Toronto is under a 28-day COVID-19 lockdown starting Monday. This is what it means


With the risk of overwhelming hospitals in red zones with COVID-19 patients now imminent, Premier Doug Ford is moving Toronto into a 28-day lockdown with Peel Region.

The new measures will return the city to an experience similar to the early days of the pandemic with widespread closures.

In Toronto, here’s what that means for closures and new restrictions starting at 12:01 a.m. on Monday, November 23:

  • Animal which: Owners will be allowed to visit animals housed to assist them, including stables, and veterinary clinics will be open only for urgent care.
  • Driving instruction: No driving instructions will be allowed
  • Cinema and television: Can continue production according to the rules of the red category (“control”)
  • Gaming establishments, cinemas and performing arts centers: Casinos, bingo halls and all other gaming establishments, as well as cinemas and performing arts centers must close to spectators. Rehearsals or performance of a broadcast event will be permitted. Museums must close. Zoos will be closed to the public. Public baths and sex clubs are closed, as are strip clubs (except take-out and liquor). Horse racing will not be permitted.
  • Gatherings: No private gathering inside with people from outside a household will be allowed. If you live alone, reuniting with another household is allowed. Outdoor gatherings will be limited to 10 people. Weddings, funerals and church services can continue in person if physical distance can be maintained with up to 10 people inside or outside.
  • Gyms: All gyms must close.
  • Hotels and motels: Can continue to operate with facilities like swimming pools that remain closed
  • Libraries: Branches may remain open for the pick-up and drop-off of materials, as well as the use of computers, photocopiers and similar services. Curbside pickup and delivery allowed.
  • Personal services: All services such as manicure and hair salons will be closed for all treatments. Housekeeping services including cleaning, nannies and the like will be permitted.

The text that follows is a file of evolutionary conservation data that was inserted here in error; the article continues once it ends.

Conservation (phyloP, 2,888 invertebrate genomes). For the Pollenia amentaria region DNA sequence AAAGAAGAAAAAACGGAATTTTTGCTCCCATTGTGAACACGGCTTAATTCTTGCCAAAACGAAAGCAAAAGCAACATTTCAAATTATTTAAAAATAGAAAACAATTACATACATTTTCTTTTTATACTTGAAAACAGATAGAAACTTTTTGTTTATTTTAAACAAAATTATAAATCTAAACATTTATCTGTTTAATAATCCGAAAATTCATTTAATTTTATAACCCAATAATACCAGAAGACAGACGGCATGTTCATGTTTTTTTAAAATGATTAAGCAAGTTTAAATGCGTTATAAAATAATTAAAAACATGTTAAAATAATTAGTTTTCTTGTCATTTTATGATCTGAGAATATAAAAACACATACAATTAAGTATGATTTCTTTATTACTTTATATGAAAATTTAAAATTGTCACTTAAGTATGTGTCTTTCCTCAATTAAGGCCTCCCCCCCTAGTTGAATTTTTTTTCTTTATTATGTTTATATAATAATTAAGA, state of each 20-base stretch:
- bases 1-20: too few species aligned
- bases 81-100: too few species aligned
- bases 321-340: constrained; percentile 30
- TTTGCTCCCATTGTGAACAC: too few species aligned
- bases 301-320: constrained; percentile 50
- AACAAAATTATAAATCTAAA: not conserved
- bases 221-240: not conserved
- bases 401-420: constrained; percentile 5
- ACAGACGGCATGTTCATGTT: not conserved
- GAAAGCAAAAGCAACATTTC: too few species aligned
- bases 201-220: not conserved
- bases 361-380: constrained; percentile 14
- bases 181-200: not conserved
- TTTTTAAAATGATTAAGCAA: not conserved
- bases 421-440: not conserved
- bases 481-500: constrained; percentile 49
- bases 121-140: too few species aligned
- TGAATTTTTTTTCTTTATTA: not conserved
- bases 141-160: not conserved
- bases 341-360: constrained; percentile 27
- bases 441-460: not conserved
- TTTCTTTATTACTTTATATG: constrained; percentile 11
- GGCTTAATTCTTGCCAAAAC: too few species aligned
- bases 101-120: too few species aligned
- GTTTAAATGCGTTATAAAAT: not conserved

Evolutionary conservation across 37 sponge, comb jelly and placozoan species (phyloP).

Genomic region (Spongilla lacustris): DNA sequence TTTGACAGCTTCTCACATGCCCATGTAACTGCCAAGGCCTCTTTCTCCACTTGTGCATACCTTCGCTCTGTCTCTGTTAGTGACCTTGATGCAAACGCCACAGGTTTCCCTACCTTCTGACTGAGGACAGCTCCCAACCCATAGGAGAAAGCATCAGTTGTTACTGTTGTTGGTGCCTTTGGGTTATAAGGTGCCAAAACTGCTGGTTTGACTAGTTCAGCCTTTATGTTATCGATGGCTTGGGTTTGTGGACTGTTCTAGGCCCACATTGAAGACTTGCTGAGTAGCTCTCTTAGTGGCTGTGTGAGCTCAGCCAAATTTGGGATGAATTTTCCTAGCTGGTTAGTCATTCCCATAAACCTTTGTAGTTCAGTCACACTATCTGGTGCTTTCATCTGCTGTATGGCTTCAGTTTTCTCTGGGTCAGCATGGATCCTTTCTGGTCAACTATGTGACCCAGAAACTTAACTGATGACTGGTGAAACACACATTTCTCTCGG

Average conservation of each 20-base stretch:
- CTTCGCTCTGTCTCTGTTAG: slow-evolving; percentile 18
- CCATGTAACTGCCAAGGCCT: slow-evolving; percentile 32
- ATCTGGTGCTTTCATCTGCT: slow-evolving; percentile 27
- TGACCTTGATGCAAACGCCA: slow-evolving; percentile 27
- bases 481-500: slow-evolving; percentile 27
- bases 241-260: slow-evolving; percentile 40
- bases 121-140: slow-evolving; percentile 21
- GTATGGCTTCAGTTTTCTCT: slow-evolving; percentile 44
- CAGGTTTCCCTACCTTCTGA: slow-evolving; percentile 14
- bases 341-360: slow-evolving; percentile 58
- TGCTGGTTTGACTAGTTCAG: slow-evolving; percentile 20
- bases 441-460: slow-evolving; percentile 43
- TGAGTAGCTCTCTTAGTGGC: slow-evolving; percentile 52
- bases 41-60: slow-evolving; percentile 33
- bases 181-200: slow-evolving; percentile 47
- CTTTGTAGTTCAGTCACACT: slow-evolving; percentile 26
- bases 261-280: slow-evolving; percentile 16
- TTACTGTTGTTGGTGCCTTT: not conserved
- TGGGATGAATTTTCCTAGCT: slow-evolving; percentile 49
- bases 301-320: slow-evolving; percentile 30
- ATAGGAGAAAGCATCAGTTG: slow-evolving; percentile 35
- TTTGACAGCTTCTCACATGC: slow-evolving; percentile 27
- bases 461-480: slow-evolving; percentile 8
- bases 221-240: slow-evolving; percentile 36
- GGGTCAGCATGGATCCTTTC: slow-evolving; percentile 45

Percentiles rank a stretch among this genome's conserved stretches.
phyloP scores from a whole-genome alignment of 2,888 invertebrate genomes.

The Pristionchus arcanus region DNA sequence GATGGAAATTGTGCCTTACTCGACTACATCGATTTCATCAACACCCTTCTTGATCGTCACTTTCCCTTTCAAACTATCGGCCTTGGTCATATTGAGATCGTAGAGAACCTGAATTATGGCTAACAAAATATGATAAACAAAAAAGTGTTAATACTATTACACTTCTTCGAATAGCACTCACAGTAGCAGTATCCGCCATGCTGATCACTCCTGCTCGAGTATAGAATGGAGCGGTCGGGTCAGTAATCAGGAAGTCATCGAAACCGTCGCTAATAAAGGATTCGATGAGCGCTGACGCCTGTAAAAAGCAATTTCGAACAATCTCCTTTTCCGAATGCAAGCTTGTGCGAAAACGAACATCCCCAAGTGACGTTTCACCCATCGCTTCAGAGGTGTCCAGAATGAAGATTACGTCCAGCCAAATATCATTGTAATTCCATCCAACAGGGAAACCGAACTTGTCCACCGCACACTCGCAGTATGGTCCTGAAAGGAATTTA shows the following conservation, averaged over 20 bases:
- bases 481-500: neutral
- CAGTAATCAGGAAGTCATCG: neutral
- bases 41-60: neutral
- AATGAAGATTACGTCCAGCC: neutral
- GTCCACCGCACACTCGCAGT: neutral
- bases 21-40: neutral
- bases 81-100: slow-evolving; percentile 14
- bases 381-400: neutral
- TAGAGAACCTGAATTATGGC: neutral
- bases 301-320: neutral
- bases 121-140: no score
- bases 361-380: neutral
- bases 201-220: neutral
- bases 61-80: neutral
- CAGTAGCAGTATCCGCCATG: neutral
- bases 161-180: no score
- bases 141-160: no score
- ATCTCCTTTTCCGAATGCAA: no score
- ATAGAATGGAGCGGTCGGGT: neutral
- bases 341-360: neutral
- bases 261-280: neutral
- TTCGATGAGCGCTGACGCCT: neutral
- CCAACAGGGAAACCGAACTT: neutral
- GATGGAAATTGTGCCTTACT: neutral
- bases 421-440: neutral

• Restaurants and bars: All meals and drinks inside and outside, including the patios, are prohibited. Restaurants and bars can offer take-out, drive-thru and deliveries, including alcohol.
  • Retail stores: Non-essential businesses can provide curbside pickup or delivery only. Stores in malls may provide curbside pickup at a designated location outside of the interior of the mall. There will be exceptions for grocery stores, liquor stores, convenience stores, hardware stores, drugstores and other essential businesses (including those in shopping malls), which will remain open for in-person purchases, but must maintain capacity. by 50%. Cannabis stores can continue to operate with curbside pickup. A distance of two meters should be maintained for the lines.
  • Short-term rentals (Airbnb): All bookings made before November 22 will be honored, but no new bookings will be allowed except for those who require accommodation.



  • Sports and leisures: Indoor sports and recreational facilities must close. Outdoor sports, classes and use of equipment can continue with a limit of 10 people and a three-meter spacing must be maintained. Masks should be worn when you are not exercising. Team sports are prohibited except for training. Community centers can remain open for activities such as childcare.
  • Transit: Despite public concerns about congestion on city buses, TTC spokesperson Stuart Green said the new lockdown will have no effect on transit service. “Nothing changes,” he said. Green said the TTC will continue to aim to have no more than 15 passengers on each bus, a goal the agency meets on 93% of trips. Anne Marie Aikins, a spokeswoman for Metrolinx, said the provincial agency does not believe GO Transit service will change next week, but is still reviewing the new restrictions.

With a Ben Spurr file

Jennifer Pagliaro is a Toronto-based reporter who covers city hall and municipal politics for The Star. Follow her on Twitter: @jpags


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